Earlier today, .net magazine (@netmag) asked the Twitterverse if “cloud hosting” was simply a new buzzword for dedicated hosting, or something different. I replied:
“It’s certainly different, but requires more know-how and the difference won’t be felt by 90%+ of those who would consider it.”
I don’t want to post a lengthy article, but I thought I would try to back my claim with a little bit of math. Fair warning: this is common-sense math that might not hold water in real-life situations (somewhere between damned lies and statistics?) so you are forewarned.
Cloud hosting differs from “normal” hosting in that the host services are distributed across multiple servers. In theory, something as simple as running a web server alongside a separate database server could be considered a form of “cloud”. However, the typical selling point of cloud hosting is extreme scalability–that you quickly expand your website to run on many servers at once, and later turn off or simply discard spare servers when they are not needed.
This is a very attractive option for large sites and web services, as traffic–and thusly bandwidth, CPU and other resource usage–varies widely by time of day, and by day of week. The traffic to any given website in a 24-hour period resembles something like this:
Consider a website that requires ten servers to operate at peak usage. Cloud hosting seems like a very nice option:
During non-peak hours, the website can run on as few as two servers. By not having to pay for the remaining servers when they are not needed, the website can save a significant amount of hosting costs.
However, these advantages of cloud hosting are not as great for smaller operations. Consider a smaller website that only requires two servers to operate at peak usage:
For a smaller website like this, cloud hosting provides far less control and with far greater risk. The operator of the website must make a choice: turn the second server on early and incur additional hosting costs, or delay turning on the second server as long as possible, and risk site performance issues. And because the required “turn-on” point occurs when traffic is climbing at its fastest, the risk of performance issues is a very real thing.
Still, there will be a period of time at which the website simply will not need a second server. The website operator must decide if that downtime will result in actual savings over a traditional virtual dedicated hosting plan.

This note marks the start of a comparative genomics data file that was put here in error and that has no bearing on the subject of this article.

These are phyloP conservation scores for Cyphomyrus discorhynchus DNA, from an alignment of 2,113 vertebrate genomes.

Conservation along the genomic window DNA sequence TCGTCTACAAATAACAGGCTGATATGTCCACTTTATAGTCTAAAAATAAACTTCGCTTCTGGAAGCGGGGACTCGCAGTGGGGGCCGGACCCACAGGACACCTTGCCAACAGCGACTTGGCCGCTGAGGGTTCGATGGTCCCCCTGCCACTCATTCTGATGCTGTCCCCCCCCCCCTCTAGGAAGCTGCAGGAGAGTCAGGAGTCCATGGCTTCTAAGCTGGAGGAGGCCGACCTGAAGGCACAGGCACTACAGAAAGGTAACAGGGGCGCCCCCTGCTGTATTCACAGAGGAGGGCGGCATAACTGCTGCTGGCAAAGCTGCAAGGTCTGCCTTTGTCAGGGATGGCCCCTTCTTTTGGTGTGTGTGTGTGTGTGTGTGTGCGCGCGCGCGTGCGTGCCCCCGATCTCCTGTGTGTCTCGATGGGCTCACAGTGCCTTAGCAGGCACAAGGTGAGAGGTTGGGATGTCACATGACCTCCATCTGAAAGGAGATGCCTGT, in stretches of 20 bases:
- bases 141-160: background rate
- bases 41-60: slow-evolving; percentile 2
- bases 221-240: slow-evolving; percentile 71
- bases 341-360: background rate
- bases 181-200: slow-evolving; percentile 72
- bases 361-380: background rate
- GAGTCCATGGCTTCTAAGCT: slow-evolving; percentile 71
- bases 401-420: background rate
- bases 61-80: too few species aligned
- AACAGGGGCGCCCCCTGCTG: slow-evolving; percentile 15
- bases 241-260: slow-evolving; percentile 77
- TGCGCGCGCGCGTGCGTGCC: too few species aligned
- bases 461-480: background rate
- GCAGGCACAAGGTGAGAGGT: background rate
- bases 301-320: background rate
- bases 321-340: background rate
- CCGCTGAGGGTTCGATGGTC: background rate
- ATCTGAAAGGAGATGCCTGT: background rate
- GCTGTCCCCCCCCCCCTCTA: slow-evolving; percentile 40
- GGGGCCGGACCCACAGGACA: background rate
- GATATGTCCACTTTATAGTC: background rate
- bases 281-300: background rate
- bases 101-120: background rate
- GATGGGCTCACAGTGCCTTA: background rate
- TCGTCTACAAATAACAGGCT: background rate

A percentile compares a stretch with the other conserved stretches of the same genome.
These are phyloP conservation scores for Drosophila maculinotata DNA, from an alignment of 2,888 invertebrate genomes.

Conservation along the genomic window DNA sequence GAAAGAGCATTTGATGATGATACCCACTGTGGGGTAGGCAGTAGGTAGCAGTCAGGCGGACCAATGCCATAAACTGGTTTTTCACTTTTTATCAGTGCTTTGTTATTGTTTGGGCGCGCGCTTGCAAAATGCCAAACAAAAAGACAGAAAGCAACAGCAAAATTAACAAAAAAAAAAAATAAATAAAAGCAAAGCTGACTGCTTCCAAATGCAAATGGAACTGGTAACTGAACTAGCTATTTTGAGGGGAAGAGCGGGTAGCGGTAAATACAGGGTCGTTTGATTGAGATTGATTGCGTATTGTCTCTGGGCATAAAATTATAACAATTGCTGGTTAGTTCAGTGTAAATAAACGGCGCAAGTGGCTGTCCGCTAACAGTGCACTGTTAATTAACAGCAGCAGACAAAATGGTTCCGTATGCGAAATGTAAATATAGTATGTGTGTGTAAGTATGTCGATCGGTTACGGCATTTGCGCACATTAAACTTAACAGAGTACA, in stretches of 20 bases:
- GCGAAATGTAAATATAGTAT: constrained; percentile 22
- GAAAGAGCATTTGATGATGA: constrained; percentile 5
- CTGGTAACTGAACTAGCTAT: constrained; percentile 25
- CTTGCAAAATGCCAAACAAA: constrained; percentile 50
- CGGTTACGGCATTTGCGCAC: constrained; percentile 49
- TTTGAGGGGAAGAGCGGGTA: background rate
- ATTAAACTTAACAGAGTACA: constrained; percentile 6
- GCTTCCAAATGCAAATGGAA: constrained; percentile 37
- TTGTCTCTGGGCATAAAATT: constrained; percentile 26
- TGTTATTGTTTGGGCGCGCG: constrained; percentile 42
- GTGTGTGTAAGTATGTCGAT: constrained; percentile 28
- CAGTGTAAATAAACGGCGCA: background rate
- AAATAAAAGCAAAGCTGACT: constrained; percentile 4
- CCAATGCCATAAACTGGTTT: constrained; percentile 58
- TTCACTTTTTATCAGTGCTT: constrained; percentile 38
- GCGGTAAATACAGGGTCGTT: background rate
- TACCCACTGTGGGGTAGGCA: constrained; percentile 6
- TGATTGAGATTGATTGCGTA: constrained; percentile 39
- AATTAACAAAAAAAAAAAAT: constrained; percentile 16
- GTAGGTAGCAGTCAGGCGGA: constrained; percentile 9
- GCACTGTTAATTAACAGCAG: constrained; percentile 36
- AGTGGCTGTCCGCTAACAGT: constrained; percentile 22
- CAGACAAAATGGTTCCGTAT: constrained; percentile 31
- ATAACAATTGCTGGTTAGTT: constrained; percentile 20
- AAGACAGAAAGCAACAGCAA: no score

To get a very rough idea, I have specced out comparable plans between a GoDaddy VPS and a “cloud” of two Amazon EC2 “small” servers:
I tried to give Amazon every possible advantage in this case–I’ve neglected to take GoDaddy’s 12-month discount into account, and I’ve specified an extremely low amount of data transfer for a website that would require such a meaty hosting plan. Even still, the EC2 solution is only competitive in price if the second server sees 33% or less utilization. And were I to expect greater bandwidth requirements, Amazon’s cost quickly becomes much more expensive.
There are costs to cloud hosting well beyond dollar amounts, as well. Upgrading to a “cloud” environment introduces many new layers of complexity–load balancing, instance management, network file handling, and much much more. Amazon’s administrative console is extremely powerful and helpful, but even still, the learning curve can be incredibly steep.
I don’t mean to make a case against cloud hosting. It really is an amazing tool for an organization that needs to scale, and scale big. I would simply caution this:
Do not overestimate your need for cloud hosting.
If you are first and foremost a web designer, and you aren’t what you would consider a “server guy”, cloud hosting is probably beyond your needs and will definitely overwhelm you. If you are more savvy, or are in a large enough organization to have one of the aforementioned “server guys”, block out a good amount of time for learning in-depth about cloud hosting and developing a plan for when and how to best implement it.
P.S. I also don’t mean to paint Amazon in such a poor light. I use them as an example simply because they are the best cloud example. For reasons greater than simple math concepts, I would still recommend an EC2 a million times over a GoDaddy VPS. (I would simply not recommend a GoDaddy VPS, period.)
For anyone who cares, these are my personal recommendations for choosing virtual/cloud hosting.
- Avoid GoDaddy. The numbers are very competitive, but in my experience their servers are extremely inundated by “bloat”. I suspect they also spread CPU resources very thin.
- Avoid the Amazon “Free Tier” EC2. This may seem like a great starter solution for web hosting, but there are often hidden costs related to disk usage. Consider this option only for testing the Amazon platform.
- For small servers, consider Linode. This is where I currently reside. The numbers on its pricing plans seem less competitive than GoDaddy, but the quality of the hosting service and environment is top-notch. (Disclaimer: If you sign up via the link above, I will receive a referral in the form of a discount. This does not affect my opinion of Linode, but I can most certainly appreciate discounted hosting costs.)
- Watch the Amazon Large EC2. When you can afford it, or when your website starts to outgrow something like the Linode 1536, jump to Amazon and settle in on a Large EC2. At this size, I feel Amazon becomes far more economical than any other option. You still don’t need cloud computing yet, but when you do, you’ll be on a platform that’s more than capable for doing so.